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Learning by using a hands-on activity

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Students in Mrs. Norris’ 6th-grade algebra class at St. Clare Walker Middle School learn about the “The Line of Best Fit.”

How strong do the beams in a ceiling have to be? How do bridge engineers select beams to support traffic?

These are a few questions Mrs. Norris asks her Algebra classes at St. Clare Walker Middle School before starting a lesson on “Line of Best Fit.”

The students conducted an investigation where they collected data and found a line of best fit to determine the strength of various “beams” made of spaghetti.  Each group of students hung a cup at the center of a spaghetti beam. They started filling the cup with pennies, one at a time, until the beam broke. Then the students repeated the activity using beams made from two, three, four, five and six strands of spaghetti.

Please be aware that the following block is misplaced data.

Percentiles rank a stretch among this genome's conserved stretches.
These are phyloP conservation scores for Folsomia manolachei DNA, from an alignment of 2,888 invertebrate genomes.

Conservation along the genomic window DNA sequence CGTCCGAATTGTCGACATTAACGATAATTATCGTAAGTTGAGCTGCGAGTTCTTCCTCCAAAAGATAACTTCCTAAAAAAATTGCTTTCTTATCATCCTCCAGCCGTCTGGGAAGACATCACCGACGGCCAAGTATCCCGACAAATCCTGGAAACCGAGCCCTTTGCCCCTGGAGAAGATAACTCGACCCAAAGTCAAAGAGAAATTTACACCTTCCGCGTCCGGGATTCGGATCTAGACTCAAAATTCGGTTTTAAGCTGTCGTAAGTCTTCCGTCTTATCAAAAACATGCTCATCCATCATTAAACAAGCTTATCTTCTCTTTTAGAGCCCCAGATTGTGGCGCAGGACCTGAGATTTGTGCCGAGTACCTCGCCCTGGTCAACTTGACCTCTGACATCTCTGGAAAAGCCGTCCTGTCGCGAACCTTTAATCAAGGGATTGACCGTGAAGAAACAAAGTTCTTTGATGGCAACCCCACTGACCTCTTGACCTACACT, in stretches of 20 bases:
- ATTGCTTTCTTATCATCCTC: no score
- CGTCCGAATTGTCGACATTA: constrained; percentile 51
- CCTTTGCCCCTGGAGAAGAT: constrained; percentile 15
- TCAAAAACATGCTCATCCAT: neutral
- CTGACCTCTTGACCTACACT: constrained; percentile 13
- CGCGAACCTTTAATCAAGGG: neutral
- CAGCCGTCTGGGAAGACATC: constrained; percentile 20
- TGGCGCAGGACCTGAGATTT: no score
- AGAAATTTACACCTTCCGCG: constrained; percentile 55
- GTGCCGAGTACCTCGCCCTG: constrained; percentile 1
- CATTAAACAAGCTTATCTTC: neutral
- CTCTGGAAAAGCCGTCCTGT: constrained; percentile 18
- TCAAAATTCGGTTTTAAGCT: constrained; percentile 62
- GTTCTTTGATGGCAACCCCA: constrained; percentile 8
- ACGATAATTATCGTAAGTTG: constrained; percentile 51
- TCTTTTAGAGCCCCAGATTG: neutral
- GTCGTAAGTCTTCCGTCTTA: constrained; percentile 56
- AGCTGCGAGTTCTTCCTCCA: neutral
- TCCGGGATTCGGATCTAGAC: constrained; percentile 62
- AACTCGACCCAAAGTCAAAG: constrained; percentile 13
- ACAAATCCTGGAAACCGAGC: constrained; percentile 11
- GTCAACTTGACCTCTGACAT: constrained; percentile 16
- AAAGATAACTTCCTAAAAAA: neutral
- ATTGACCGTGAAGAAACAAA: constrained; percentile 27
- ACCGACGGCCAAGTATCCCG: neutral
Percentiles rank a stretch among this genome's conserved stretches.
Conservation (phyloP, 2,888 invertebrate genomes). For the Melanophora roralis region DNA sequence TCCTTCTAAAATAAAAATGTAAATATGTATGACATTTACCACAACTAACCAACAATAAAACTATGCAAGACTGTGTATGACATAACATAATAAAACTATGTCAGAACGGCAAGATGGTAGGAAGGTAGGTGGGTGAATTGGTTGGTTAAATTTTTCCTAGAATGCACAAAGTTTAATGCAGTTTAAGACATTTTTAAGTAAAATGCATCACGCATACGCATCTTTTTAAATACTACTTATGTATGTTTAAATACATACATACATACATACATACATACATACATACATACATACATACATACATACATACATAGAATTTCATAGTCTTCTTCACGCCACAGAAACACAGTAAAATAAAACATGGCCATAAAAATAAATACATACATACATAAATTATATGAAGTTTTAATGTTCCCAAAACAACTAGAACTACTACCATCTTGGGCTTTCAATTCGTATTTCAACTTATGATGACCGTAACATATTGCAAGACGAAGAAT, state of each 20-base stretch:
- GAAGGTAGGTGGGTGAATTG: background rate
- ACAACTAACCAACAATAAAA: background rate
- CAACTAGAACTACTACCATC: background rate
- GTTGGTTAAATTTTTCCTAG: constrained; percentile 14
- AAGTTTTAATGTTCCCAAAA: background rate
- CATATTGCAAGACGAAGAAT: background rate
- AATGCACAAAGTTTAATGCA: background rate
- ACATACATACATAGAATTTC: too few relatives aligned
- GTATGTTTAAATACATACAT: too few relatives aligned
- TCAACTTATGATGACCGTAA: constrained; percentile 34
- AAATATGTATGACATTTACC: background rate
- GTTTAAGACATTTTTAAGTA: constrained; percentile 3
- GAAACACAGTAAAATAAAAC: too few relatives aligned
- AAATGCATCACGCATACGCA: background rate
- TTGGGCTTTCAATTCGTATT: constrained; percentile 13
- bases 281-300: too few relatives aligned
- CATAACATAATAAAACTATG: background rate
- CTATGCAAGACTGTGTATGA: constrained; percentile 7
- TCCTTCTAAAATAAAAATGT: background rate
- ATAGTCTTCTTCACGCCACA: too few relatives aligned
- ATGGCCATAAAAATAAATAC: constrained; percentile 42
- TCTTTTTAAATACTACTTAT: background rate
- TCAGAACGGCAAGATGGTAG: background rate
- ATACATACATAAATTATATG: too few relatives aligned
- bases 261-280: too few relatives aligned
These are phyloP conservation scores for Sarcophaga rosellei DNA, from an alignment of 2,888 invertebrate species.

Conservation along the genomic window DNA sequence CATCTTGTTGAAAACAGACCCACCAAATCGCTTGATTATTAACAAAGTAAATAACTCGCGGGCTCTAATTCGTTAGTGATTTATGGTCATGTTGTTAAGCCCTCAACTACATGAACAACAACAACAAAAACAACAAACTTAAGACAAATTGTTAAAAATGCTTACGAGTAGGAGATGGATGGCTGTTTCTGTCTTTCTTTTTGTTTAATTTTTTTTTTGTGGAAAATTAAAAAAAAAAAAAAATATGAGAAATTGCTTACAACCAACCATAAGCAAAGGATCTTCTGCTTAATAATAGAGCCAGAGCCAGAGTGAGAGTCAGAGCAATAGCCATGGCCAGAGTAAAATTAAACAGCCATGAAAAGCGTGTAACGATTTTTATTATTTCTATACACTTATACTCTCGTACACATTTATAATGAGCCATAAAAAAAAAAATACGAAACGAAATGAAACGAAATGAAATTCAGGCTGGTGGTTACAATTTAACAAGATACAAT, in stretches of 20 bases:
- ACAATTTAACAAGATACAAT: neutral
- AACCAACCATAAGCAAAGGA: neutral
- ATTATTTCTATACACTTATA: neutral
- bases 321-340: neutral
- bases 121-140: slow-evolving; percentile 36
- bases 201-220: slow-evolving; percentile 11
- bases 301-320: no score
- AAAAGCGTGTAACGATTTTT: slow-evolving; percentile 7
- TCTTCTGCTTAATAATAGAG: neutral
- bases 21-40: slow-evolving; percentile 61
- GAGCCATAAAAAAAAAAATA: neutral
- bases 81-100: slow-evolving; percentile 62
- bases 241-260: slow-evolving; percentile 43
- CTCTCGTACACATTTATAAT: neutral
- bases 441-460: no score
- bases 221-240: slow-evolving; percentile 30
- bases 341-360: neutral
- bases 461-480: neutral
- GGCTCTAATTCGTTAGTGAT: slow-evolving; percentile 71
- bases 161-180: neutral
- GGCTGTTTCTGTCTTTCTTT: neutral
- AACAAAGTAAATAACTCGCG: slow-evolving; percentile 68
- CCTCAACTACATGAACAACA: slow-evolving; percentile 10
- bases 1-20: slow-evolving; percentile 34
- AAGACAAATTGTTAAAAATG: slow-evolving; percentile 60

Mrs. Norris’ class then came together to create one data set for the class and made a line to model the relationship between the number of strands of spaghetti in the beam and the load in pennies that the beam could support. The students used the line of best fit to model a set of data points for the sake of making predictions. 

Mrs. Norris said, “Investigations are a way I can guide my students to discover new learning without boring them with a lecture. Investigations allow students to work independently in groups, and they provide rich discussion opportunities for whole-class participation.” 

Read the rest of this story in this week’s Southside Sentinel at newstands throughout the county, or sign up here to receive a print and/or electronic pdf subscription.

posted 02.20.2013

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